If so, then it is easy to explain why Ov/Yidoni is included among the sexual laws. Just like the sexual prohibitions make it possible to have meaningful relationships with family members of the opposite sex, and the Molech prohibition helps preserve the correct attitude towards one's children, the prohibition of Ov/Yidoni promotes the proper attitudes one should have towards one's elders. Apparently no human relationship is danger-free, and for virtually every member of family and society there must be a law channeling your relationship with them in a constructive direction.

3) The lists of sexual prohibitions are very male-centric. Granted, a woman can figure out that "you shall not uncover your mother's nakedness" prevents her from consorting with her son. But in a literal sense, the prohibition is addressed only to the son. Assuming as before that the purpose of sexual laws is to protect meaningful relationships within the family, we can explain the focus on men in terms of what men and women tend to look for in sexual relationships. Men are more likely to pursue purely their lusts without making any emotional commitment; since these relationships are not stable or meaningful the Torah emphatically restricts them. But women tend to demand emotional commitment in any sexual relationship they enter. If it were up to the women, then even incestuous or unnatural relationships might not necessarily destroy the family. Thus, the prohibitions as a rule focus on men and not women.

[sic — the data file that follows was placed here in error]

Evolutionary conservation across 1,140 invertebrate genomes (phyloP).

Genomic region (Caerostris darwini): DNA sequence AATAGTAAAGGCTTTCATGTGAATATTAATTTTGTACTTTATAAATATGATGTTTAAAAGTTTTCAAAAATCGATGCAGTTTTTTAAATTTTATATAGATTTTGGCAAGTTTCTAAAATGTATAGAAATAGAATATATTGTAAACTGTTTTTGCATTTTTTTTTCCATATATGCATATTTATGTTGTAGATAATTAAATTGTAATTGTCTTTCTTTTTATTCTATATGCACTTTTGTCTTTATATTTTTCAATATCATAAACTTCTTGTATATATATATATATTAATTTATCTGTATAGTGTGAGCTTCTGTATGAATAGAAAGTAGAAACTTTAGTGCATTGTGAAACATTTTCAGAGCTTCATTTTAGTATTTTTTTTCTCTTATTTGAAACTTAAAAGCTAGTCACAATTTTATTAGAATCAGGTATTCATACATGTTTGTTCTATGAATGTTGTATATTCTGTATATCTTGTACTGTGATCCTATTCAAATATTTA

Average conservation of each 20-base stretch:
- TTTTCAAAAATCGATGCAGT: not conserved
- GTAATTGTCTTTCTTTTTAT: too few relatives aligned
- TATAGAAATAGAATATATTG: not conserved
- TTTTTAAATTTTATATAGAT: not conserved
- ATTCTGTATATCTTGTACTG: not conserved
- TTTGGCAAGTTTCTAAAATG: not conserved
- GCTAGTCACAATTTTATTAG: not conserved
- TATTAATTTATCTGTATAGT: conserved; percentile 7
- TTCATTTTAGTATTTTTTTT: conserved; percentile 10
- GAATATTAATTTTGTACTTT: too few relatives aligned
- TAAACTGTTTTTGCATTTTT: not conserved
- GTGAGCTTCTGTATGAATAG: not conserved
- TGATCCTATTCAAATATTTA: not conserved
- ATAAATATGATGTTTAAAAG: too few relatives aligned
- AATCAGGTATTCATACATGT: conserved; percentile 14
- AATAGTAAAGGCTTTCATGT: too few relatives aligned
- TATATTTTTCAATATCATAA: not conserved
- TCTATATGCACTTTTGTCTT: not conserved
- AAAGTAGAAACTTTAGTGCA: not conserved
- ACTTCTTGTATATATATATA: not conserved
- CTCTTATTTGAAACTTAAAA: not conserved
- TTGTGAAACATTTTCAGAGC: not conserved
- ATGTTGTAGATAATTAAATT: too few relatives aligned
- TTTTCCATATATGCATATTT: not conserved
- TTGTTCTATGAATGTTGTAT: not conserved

4) This model also helps in explaining various notable details among the prohibitions. Don't put me down as having encouraged lesbian marriage, but it seems that the Torah does not prohibit it explicitly because it would be more likely than homosexual male marriage to lead to a stable and successful family structure.

5) More strikingly, exactly one prohibition (bestiality) is separately addressed to women, in both chapters 18 and 20. A woman might be inclined to form a meaningful relationship even with a family member, and thus does not need to be warned against meaningless sexual relations with him. But she certainly cannot form a meaningful relationship with an animal. In this one case, the woman as well as the man must be warned that the relationship is forbidden.